May the 4th Be Wtih YouMay 4th is universally recognized (at least in the universe I inhabit) as Star Wars Day. According to Wikipedia, “May 4 is called Star Wars Day because of the popularity of a common pun spoken on this day. Since the phrase “May the Force be with you” is a famous quote often spoken in the Star Wars films, fans commonly say “May the fourth be with you” on this day.” Given the rejuvenation of the franchise, in the form of Star Wars VII – The Force Awakens all Star Wars fans have reason to celebrate this May 4th in a manner we have not seen for some time.

The most recent entry into the Star Wars oeuvre revolves around a young girl, Rey, a scavenger who was abandoned as a child on the desert planet Jakku. She is patiently waiting for her family to return. She is completely self-sufficient and does everything for herself, until she is drawn into the intergalactic battle. It turns out The Force is strong in Rey and at the end of the movie she returns Luke Skywalker’s light sabre to him, strong implying that he is her father. Not so has intoned director J.J. Abrams, who has said publicly that Rey’s father did not appear in Episode VII. Rey is also, as my teenaged daughter informed me, “kick-ass”.

So whether you are waiting for the unfurling of the story of Rey and her family, are cheered by the return of a beloved movie franchise from its putrid depths of Episodes 1-3 or just enjoy a kick-ass, rollicking good time; we all have great reason to celebrate this May 4th.

I thought about all this in the context of the report in the Financial Times (FT) by Richard Milne, in an article entitled “Norway’s oil fund to target high executive pay votes”. Both Matt Kelly and I recently wrote about BP and its Board of Directors’ thumb-nose to its shareholders who overwhelmingly voted against a pay raise for BP’s Chief Executive Officer (CEO), Bob Dudley. Dudley effectively received a 20% pay raise in spite of a company wide ban on salary raises during the economic downturn in the energy sector. As Houston Chronicle business columnist Chris Tomlinson wrote, in a piece entitled “Times tough at BP, so chief executive gets raise, this raise was “in compensation for managing the company through a dramatic drop in share price, for laying off thousands of employees and endangering the company’s dividend.”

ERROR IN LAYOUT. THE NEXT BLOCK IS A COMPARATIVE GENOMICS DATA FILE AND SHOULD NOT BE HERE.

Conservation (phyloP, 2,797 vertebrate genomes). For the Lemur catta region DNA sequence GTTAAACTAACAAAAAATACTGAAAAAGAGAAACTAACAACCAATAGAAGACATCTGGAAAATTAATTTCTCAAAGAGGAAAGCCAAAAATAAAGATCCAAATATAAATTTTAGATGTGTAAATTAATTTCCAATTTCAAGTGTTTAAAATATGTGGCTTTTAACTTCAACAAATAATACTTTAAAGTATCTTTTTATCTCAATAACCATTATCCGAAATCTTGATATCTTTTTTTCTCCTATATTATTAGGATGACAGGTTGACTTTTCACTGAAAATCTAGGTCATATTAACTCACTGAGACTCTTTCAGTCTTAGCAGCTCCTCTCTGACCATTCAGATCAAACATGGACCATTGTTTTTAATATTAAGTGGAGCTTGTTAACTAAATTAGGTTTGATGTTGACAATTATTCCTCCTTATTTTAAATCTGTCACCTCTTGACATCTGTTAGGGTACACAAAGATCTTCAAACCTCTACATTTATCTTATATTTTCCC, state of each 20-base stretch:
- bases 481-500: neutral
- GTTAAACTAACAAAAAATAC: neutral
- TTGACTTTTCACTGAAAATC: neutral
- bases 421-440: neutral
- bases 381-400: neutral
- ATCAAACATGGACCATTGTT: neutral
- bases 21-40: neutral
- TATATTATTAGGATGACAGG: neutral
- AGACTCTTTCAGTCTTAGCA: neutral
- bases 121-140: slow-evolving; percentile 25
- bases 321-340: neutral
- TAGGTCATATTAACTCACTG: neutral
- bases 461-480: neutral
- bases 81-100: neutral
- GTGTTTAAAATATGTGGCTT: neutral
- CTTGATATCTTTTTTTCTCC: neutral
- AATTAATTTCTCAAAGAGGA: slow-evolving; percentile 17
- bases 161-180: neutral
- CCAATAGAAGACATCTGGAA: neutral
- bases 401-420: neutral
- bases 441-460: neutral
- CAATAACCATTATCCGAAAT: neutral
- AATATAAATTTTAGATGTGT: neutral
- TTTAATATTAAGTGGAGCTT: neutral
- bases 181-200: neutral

Tomlinson nailed it when he asked who does the Board represent, management or the shareholders? Now imagine a Board who is cozy with management and is made aware of a potential Foreign Corrupt Practice Act (FCPA) violation. If that Board has not shown the independence to even objectively evaluate the CEO’s performance in conjunction with compensation, what would give shareholders any comfort they would objectively investigate and evaluate such conduct? After all, any fine and penalty levied for a corporate FCPA violation will, at the end of the day, be borne by the shareholders to pay, not the culpable executives.

Moreover, how will such a Board attitude play out under the strictures of the Yates Memo and Department of Justice (DOJ) Pilot Program for enhanced credit for self-disclosure, investigating and remediation? One might hope that with criminal penalties hanging over their collective heads, Boards of Directors would follow their legal obligations and investigate thoroughly but if the Board is there to simply perform lip service to top management who knows?

This Board attitude also impacts employees in the trenches as well. While Tomlinson asks the basic question “Ask BP employees laid off in Houston if they got a big bonus and a doubling of retirement benefits”? I think the implication for a company’s FCPA compliance program may be equally troubling. I have often used the anecdote about the employee who is more worried about making his quarterly numbers than he is in following the Code of Conduct to make a sale.

Kelly looked at it from several angles in his article entitled “How BP’s Board Undermines Its Drive for Compliance”. I was particularly intrigued by his analysis through the prism of the COSO 2013 Framework. Kelly wrote, “Remember that one main message from regulators this year has been the board’s responsibility for corporate governance and ensuring that a “culture of compliance” exists at the business. The compliance officer plays a crucial role in supporting that culture, and in facilitating conversations among other parts of the enterprise so that culture thrives – but the board is the group with ultimate responsibility for putting the right elements in place.